The Business Council of New York State, the state’s leading statewide business and industry association, opposes this legislation that would amend the state finance law to require contractors performing work for a state agency with the use of a computer to track such computer usage.
This bill would mandate use of third-party tracking software to verify hours worked and billed on state government contracts greater than $250,000. The data collected includes key strokes, mouse activity, and screen shots “at least once every three minutes.” Data collected by this software would be stored by the contractor and accessible upon request by the state agency or state auditors. The bill touts the collection of this data as a means of addressing the “difficulty in verifying hours worked on computers and billed to the government under government contracts.”
While the intent of this bill might be to target specific types of work, as written it would apply to a wide range of contracts, i.e. any work performed that involves professional or technical services, with any computer-based work, where the contract is based on hourly rates.
While this goal of accountability is laudable, the bill’s negative implications are much broader. There is no mention in the legislation as to who would oversee the operations and functionality of the newly mandated third-party software. Since it would be a contract mandate under this bill, each and every contract throughout New York State would be required to purchase and utilize some sort of verification software to comply with this new this system. A myriad of software programs could technically suffice under this legislation for each individual contractor, but it would be the State who would have to be fluent in the use of each and every program. The compatibility or knowledge required to undertake such an operational change is certainly daunting. It also begs the question as to what system or software should the contractors look to since they have only 180 days to comply and are moving from one documentation system (books, records, etc.) to computer tracking on their systems by a third party provider of tracking software.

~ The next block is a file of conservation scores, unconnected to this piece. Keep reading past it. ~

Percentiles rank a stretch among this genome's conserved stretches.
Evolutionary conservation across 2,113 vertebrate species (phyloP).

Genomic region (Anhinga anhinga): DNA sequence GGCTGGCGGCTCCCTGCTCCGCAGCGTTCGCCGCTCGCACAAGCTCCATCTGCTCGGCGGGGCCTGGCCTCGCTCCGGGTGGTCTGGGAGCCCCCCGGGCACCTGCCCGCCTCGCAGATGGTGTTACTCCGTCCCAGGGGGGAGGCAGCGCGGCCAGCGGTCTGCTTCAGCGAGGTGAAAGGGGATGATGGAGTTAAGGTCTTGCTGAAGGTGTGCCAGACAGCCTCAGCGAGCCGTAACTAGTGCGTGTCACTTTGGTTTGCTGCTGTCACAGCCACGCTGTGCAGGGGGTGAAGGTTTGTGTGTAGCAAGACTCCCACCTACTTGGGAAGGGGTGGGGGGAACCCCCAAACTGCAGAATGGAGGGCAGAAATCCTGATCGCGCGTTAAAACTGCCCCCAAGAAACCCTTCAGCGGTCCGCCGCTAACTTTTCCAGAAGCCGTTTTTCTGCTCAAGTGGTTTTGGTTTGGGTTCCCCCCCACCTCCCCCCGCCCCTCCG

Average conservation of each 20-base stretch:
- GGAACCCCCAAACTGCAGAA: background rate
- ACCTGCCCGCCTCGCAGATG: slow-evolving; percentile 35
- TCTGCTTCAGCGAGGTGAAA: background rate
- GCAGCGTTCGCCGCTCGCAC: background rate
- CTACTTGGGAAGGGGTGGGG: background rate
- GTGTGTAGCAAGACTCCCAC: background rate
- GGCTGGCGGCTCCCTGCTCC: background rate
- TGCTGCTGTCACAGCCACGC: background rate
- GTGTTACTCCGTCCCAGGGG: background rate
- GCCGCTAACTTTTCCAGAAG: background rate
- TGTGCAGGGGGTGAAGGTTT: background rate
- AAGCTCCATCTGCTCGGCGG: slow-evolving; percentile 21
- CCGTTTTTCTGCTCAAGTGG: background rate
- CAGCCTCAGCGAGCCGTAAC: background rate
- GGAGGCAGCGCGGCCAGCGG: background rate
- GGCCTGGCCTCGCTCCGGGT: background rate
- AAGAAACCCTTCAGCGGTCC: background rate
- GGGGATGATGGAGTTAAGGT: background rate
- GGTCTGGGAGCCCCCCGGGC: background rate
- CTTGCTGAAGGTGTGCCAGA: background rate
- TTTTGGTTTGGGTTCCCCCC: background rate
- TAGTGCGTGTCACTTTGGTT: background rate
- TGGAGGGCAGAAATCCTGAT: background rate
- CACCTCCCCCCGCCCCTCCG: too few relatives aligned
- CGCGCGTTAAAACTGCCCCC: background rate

Further, the installation of this software on each system is, for lack of a better word, spyware. It monitors a user’s activity, takes screen shots of pages being worked on, and saves them to a master file until such time as the contracting agency or state auditors request the file. The security implications are dramatic for such a new, and previously unexplored system. What if more than key strokes are divulged? What if the upload to state systems includes malware or other damaging programs? And, what if the third parties installing the system have design or other issues that may lead to data breaches that collect and then divulge more than simple key strokes? This also places the state at risk by uploading hundreds of thousands of computerized files from divergent systems all across New York State.
The proposed legislation also has numerous cost implications to both the contractor and the State. Since each contractor would be required to utilize this new system, the purchase will be borne by contractors, who will either be forced to add increased financial burden, or pass this along to the State – and its taxpayers. This will be especially damaging to smaller firms less able to bear the additional cost burden.
The legislation specifically states that “the contractor shall not charge the agency or an auditor of the agency” for access to the data collected. This will have a deep impact on small and large businesses alike who must insure they collect, store and maintain data files on all agency contracts – in addition to the usual papers, files, and documentation pertinent to contracts – for years. This leads one to wonder about the added costs for new data storage and related computer system maintenance beyond the added costs of verification software.
For the above reasons, The Business Council opposes approval of this legislation.